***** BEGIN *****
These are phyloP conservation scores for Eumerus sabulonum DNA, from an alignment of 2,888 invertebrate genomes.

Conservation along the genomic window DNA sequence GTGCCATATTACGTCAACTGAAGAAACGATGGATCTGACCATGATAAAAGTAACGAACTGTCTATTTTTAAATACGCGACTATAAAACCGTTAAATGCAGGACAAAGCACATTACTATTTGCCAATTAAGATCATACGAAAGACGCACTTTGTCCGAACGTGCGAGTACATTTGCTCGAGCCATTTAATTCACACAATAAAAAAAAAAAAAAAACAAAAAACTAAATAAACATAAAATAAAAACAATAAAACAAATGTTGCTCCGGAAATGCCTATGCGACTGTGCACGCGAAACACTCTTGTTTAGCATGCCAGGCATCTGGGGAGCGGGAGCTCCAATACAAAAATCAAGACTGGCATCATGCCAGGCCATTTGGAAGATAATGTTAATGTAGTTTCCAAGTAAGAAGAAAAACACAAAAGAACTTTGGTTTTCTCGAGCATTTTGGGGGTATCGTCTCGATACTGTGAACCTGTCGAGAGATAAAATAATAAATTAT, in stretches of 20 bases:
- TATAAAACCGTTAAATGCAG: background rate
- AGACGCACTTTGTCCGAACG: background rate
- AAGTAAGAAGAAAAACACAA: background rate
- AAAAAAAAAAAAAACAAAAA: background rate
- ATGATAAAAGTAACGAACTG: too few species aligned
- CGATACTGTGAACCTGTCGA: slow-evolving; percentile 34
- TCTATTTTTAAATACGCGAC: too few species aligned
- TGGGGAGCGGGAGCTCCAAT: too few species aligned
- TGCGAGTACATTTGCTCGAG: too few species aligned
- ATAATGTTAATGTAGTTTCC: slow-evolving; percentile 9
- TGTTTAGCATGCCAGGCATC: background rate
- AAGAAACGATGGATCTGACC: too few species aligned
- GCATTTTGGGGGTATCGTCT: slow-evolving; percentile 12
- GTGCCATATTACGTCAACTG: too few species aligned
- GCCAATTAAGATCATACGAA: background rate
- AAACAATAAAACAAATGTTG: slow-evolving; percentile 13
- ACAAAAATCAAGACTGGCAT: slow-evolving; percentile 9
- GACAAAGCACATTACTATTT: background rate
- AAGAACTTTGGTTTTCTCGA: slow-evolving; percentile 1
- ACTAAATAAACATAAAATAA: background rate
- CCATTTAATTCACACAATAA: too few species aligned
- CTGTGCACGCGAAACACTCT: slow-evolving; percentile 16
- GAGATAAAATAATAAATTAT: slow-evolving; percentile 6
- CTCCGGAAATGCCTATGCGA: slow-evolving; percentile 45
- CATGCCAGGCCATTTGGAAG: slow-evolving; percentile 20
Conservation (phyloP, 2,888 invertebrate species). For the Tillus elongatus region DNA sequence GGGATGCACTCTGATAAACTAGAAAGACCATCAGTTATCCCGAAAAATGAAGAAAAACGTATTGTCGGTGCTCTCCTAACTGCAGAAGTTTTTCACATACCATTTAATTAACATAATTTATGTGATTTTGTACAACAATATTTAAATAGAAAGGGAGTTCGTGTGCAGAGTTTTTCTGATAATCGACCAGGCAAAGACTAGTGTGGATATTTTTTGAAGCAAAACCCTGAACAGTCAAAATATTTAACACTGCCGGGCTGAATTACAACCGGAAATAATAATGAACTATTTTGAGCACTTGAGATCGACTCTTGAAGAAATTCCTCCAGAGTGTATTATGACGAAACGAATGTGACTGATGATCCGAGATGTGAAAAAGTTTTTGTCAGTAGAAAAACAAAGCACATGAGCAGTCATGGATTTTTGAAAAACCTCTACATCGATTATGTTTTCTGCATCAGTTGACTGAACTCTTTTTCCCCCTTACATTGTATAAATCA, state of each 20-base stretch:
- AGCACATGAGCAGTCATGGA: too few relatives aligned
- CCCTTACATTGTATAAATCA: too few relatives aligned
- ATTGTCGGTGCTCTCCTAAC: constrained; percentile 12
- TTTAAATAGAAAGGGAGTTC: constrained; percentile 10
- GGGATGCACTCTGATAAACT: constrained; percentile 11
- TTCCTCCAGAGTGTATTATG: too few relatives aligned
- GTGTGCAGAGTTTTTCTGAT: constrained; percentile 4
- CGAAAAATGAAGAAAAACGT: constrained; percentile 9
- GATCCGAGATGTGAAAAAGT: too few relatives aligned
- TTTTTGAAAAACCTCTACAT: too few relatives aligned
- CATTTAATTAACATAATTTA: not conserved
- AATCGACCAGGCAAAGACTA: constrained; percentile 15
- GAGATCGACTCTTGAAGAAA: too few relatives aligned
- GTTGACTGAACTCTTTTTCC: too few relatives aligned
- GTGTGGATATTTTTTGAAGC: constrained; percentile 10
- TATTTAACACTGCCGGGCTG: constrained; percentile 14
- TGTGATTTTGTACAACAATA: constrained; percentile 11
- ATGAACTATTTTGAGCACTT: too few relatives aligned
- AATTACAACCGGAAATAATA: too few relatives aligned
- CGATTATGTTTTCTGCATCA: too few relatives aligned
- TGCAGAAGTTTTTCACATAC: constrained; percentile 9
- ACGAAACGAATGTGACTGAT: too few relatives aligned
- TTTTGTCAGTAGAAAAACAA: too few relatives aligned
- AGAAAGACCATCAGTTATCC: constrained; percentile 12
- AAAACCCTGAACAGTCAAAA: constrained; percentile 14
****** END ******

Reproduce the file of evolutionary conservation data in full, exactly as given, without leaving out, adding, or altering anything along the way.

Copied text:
These are phyloP conservation scores for Eumerus sabulonum DNA, from an alignment of 2,888 invertebrate genomes.

Conservation along the genomic window DNA sequence GTGCCATATTACGTCAACTGAAGAAACGATGGATCTGACCATGATAAAAGTAACGAACTGTCTATTTTTAAATACGCGACTATAAAACCGTTAAATGCAGGACAAAGCACATTACTATTTGCCAATTAAGATCATACGAAAGACGCACTTTGTCCGAACGTGCGAGTACATTTGCTCGAGCCATTTAATTCACACAATAAAAAAAAAAAAAAAACAAAAAACTAAATAAACATAAAATAAAAACAATAAAACAAATGTTGCTCCGGAAATGCCTATGCGACTGTGCACGCGAAACACTCTTGTTTAGCATGCCAGGCATCTGGGGAGCGGGAGCTCCAATACAAAAATCAAGACTGGCATCATGCCAGGCCATTTGGAAGATAATGTTAATGTAGTTTCCAAGTAAGAAGAAAAACACAAAAGAACTTTGGTTTTCTCGAGCATTTTGGGGGTATCGTCTCGATACTGTGAACCTGTCGAGAGATAAAATAATAAATTAT, in stretches of 20 bases:
- TATAAAACCGTTAAATGCAG: background rate
- AGACGCACTTTGTCCGAACG: background rate
- AAGTAAGAAGAAAAACACAA: background rate
- AAAAAAAAAAAAAACAAAAA: background rate
- ATGATAAAAGTAACGAACTG: too few species aligned
- CGATACTGTGAACCTGTCGA: slow-evolving; percentile 34
- TCTATTTTTAAATACGCGAC: too few species aligned
- TGGGGAGCGGGAGCTCCAAT: too few species aligned
- TGCGAGTACATTTGCTCGAG: too few species aligned
- ATAATGTTAATGTAGTTTCC: slow-evolving; percentile 9
- TGTTTAGCATGCCAGGCATC: background rate
- AAGAAACGATGGATCTGACC: too few species aligned
- GCATTTTGGGGGTATCGTCT: slow-evolving; percentile 12
- GTGCCATATTACGTCAACTG: too few species aligned
- GCCAATTAAGATCATACGAA: background rate
- AAACAATAAAACAAATGTTG: slow-evolving; percentile 13
- ACAAAAATCAAGACTGGCAT: slow-evolving; percentile 9
- GACAAAGCACATTACTATTT: background rate
- AAGAACTTTGGTTTTCTCGA: slow-evolving; percentile 1
- ACTAAATAAACATAAAATAA: background rate
- CCATTTAATTCACACAATAA: too few species aligned
- CTGTGCACGCGAAACACTCT: slow-evolving; percentile 16
- GAGATAAAATAATAAATTAT: slow-evolving; percentile 6
- CTCCGGAAATGCCTATGCGA: slow-evolving; percentile 45
- CATGCCAGGCCATTTGGAAG: slow-evolving; percentile 20
Conservation (phyloP, 2,888 invertebrate species). For the Tillus elongatus region DNA sequence GGGATGCACTCTGATAAACTAGAAAGACCATCAGTTATCCCGAAAAATGAAGAAAAACGTATTGTCGGTGCTCTCCTAACTGCAGAAGTTTTTCACATACCATTTAATTAACATAATTTATGTGATTTTGTACAACAATATTTAAATAGAAAGGGAGTTCGTGTGCAGAGTTTTTCTGATAATCGACCAGGCAAAGACTAGTGTGGATATTTTTTGAAGCAAAACCCTGAACAGTCAAAATATTTAACACTGCCGGGCTGAATTACAACCGGAAATAATAATGAACTATTTTGAGCACTTGAGATCGACTCTTGAAGAAATTCCTCCAGAGTGTATTATGACGAAACGAATGTGACTGATGATCCGAGATGTGAAAAAGTTTTTGTCAGTAGAAAAACAAAGCACATGAGCAGTCATGGATTTTTGAAAAACCTCTACATCGATTATGTTTTCTGCATCAGTTGACTGAACTCTTTTTCCCCCTTACATTGTATAAATCA, state of each 20-base stretch:
- AGCACATGAGCAGTCATGGA: too few relatives aligned
- CCCTTACATTGTATAAATCA: too few relatives aligned
- ATTGTCGGTGCTCTCCTAAC: constrained; percentile 12
- TTTAAATAGAAAGGGAGTTC: constrained; percentile 10
- GGGATGCACTCTGATAAACT: constrained; percentile 11
- TTCCTCCAGAGTGTATTATG: too few relatives aligned
- GTGTGCAGAGTTTTTCTGAT: constrained; percentile 4
- CGAAAAATGAAGAAAAACGT: constrained; percentile 9
- GATCCGAGATGTGAAAAAGT: too few relatives aligned
- TTTTTGAAAAACCTCTACAT: too few relatives aligned
- CATTTAATTAACATAATTTA: not conserved
- AATCGACCAGGCAAAGACTA: constrained; percentile 15
- GAGATCGACTCTTGAAGAAA: too few relatives aligned
- GTTGACTGAACTCTTTTTCC: too few relatives aligned
- GTGTGGATATTTTTTGAAGC: constrained; percentile 10
- TATTTAACACTGCCGGGCTG: constrained; percentile 14
- TGTGATTTTGTACAACAATA: constrained; percentile 11
- ATGAACTATTTTGAGCACTT: too few relatives aligned
- AATTACAACCGGAAATAATA: too few relatives aligned
- CGATTATGTTTTCTGCATCA: too few relatives aligned
- TGCAGAAGTTTTTCACATAC: constrained; percentile 9
- ACGAAACGAATGTGACTGAT: too few relatives aligned
- TTTTGTCAGTAGAAAAACAA: too few relatives aligned
- AGAAAGACCATCAGTTATCC: constrained; percentile 12
- AAAACCCTGAACAGTCAAAA: constrained; percentile 14